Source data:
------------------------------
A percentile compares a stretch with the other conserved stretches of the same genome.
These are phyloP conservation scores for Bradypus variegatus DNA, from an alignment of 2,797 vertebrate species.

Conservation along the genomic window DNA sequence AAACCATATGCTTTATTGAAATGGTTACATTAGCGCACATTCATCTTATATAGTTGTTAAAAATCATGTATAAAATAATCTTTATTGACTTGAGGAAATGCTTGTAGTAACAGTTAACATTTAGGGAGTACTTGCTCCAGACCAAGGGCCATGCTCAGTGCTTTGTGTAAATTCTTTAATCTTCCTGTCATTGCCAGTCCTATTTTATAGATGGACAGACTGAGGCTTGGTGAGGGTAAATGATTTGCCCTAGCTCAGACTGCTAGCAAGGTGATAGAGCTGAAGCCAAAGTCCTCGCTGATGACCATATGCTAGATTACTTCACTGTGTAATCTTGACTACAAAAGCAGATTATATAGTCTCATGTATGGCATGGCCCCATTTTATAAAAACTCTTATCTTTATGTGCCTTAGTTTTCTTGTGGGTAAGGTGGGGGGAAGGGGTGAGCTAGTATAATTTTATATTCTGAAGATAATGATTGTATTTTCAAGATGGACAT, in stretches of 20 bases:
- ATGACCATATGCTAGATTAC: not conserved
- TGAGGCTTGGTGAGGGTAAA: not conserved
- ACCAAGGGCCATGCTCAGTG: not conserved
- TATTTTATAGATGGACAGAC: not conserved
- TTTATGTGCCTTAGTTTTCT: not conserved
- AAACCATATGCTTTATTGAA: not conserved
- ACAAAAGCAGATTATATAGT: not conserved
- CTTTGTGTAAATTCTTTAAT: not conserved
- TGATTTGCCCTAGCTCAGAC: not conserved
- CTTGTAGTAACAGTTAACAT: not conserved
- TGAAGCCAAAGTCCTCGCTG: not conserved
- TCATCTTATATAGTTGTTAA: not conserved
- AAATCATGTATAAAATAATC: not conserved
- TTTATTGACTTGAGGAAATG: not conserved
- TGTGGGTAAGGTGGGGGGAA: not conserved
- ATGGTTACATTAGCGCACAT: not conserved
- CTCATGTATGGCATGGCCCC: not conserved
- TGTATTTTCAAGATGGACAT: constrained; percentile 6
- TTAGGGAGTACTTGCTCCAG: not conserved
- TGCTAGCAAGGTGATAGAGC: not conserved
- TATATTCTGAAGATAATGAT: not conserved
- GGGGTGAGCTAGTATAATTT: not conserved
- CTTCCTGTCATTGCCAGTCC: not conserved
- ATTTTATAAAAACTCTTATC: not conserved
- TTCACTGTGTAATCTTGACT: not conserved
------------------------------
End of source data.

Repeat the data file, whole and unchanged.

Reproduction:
A percentile compares a stretch with the other conserved stretches of the same genome.
These are phyloP conservation scores for Bradypus variegatus DNA, from an alignment of 2,797 vertebrate species.

Conservation along the genomic window DNA sequence AAACCATATGCTTTATTGAAATGGTTACATTAGCGCACATTCATCTTATATAGTTGTTAAAAATCATGTATAAAATAATCTTTATTGACTTGAGGAAATGCTTGTAGTAACAGTTAACATTTAGGGAGTACTTGCTCCAGACCAAGGGCCATGCTCAGTGCTTTGTGTAAATTCTTTAATCTTCCTGTCATTGCCAGTCCTATTTTATAGATGGACAGACTGAGGCTTGGTGAGGGTAAATGATTTGCCCTAGCTCAGACTGCTAGCAAGGTGATAGAGCTGAAGCCAAAGTCCTCGCTGATGACCATATGCTAGATTACTTCACTGTGTAATCTTGACTACAAAAGCAGATTATATAGTCTCATGTATGGCATGGCCCCATTTTATAAAAACTCTTATCTTTATGTGCCTTAGTTTTCTTGTGGGTAAGGTGGGGGGAAGGGGTGAGCTAGTATAATTTTATATTCTGAAGATAATGATTGTATTTTCAAGATGGACAT, in stretches of 20 bases:
- ATGACCATATGCTAGATTAC: not conserved
- TGAGGCTTGGTGAGGGTAAA: not conserved
- ACCAAGGGCCATGCTCAGTG: not conserved
- TATTTTATAGATGGACAGAC: not conserved
- TTTATGTGCCTTAGTTTTCT: not conserved
- AAACCATATGCTTTATTGAA: not conserved
- ACAAAAGCAGATTATATAGT: not conserved
- CTTTGTGTAAATTCTTTAAT: not conserved
- TGATTTGCCCTAGCTCAGAC: not conserved
- CTTGTAGTAACAGTTAACAT: not conserved
- TGAAGCCAAAGTCCTCGCTG: not conserved
- TCATCTTATATAGTTGTTAA: not conserved
- AAATCATGTATAAAATAATC: not conserved
- TTTATTGACTTGAGGAAATG: not conserved
- TGTGGGTAAGGTGGGGGGAA: not conserved
- ATGGTTACATTAGCGCACAT: not conserved
- CTCATGTATGGCATGGCCCC: not conserved
- TGTATTTTCAAGATGGACAT: constrained; percentile 6
- TTAGGGAGTACTTGCTCCAG: not conserved
- TGCTAGCAAGGTGATAGAGC: not conserved
- TATATTCTGAAGATAATGAT: not conserved
- GGGGTGAGCTAGTATAATTT: not conserved
- CTTCCTGTCATTGCCAGTCC: not conserved
- ATTTTATAAAAACTCTTATC: not conserved
- TTCACTGTGTAATCTTGACT: not conserved